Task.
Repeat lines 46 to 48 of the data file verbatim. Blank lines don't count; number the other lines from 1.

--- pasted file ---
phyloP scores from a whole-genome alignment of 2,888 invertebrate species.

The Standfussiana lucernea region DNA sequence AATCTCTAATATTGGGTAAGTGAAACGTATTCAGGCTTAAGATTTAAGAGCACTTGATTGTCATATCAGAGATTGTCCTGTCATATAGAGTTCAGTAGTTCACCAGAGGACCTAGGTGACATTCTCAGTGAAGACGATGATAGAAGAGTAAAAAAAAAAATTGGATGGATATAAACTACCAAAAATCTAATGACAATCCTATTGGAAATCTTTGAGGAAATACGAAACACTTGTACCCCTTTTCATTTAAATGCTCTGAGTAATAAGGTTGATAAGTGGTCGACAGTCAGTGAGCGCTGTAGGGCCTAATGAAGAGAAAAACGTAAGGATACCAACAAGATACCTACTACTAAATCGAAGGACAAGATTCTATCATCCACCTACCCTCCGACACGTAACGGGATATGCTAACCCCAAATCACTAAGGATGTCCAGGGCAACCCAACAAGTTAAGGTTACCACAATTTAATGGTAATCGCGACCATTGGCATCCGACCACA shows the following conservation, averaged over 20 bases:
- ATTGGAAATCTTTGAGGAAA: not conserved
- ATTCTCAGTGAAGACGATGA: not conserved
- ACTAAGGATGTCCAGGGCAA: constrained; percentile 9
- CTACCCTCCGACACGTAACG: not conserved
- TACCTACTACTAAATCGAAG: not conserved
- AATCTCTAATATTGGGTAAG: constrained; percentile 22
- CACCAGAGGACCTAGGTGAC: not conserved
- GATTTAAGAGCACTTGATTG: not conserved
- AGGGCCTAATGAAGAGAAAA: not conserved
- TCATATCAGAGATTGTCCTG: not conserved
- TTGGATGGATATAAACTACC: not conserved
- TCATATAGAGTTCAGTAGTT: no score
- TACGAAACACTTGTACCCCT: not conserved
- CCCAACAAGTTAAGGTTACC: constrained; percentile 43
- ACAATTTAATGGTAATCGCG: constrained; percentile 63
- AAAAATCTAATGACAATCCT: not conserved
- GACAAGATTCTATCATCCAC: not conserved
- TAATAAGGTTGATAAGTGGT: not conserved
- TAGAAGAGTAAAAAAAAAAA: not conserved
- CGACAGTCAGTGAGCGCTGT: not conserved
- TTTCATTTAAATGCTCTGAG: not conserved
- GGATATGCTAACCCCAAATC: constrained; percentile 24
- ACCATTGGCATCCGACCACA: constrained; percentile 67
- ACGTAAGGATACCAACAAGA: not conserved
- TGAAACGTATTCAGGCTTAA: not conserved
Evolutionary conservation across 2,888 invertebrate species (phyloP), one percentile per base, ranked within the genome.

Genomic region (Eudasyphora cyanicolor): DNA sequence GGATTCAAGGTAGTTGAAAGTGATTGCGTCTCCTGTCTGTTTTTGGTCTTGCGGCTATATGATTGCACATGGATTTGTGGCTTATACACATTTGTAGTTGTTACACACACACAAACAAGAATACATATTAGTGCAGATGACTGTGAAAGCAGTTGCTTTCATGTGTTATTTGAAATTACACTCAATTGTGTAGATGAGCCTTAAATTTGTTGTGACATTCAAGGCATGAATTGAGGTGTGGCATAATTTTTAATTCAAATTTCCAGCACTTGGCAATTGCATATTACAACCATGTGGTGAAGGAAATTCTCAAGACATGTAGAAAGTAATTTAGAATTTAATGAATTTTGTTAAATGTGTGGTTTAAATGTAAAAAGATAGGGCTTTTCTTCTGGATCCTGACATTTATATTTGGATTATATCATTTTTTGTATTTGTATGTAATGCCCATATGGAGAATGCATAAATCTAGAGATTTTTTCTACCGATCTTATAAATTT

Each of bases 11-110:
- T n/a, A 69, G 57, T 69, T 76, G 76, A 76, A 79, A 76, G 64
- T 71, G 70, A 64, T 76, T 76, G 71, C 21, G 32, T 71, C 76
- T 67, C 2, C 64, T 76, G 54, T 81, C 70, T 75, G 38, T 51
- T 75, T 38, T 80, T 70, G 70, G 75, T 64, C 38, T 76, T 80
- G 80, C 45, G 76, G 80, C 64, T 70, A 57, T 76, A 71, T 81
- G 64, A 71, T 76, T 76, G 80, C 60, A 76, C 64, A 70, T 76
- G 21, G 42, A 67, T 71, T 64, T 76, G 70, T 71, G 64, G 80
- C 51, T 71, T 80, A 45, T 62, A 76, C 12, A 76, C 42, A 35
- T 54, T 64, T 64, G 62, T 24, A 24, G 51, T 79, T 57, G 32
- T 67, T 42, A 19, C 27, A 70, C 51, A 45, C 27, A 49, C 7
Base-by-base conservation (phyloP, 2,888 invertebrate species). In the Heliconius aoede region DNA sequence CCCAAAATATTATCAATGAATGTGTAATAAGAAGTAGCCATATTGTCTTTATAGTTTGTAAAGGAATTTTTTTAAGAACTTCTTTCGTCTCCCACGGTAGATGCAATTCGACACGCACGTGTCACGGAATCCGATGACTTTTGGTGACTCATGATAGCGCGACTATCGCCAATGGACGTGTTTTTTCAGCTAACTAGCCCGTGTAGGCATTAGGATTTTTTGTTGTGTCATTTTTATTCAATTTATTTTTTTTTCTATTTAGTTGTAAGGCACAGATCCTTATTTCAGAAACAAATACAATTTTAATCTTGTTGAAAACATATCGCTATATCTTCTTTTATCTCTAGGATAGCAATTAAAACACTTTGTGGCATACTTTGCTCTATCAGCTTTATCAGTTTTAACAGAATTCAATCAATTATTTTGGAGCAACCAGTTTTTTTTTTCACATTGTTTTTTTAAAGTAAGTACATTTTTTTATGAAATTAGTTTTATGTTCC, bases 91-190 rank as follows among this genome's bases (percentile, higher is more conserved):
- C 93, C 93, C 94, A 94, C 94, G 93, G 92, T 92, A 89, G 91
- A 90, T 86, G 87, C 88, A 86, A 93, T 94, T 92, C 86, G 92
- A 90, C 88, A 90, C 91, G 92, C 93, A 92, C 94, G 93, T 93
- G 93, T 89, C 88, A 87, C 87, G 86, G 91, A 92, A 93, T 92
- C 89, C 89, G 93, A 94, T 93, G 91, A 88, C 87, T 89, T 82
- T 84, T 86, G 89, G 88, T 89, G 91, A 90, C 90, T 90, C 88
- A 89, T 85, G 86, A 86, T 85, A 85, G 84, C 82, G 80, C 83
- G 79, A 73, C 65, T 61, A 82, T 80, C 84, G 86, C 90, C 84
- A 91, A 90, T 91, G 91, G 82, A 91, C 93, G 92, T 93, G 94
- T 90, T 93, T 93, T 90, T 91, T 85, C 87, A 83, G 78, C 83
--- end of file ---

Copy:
- C 89, C 89, G 93, A 94, T 93, G 91, A 88, C 87, T 89, T 82
- T 84, T 86, G 89, G 88, T 89, G 91, A 90, C 90, T 90, C 88
- A 89, T 85, G 86, A 86, T 85, A 85, G 84, C 82, G 80, C 83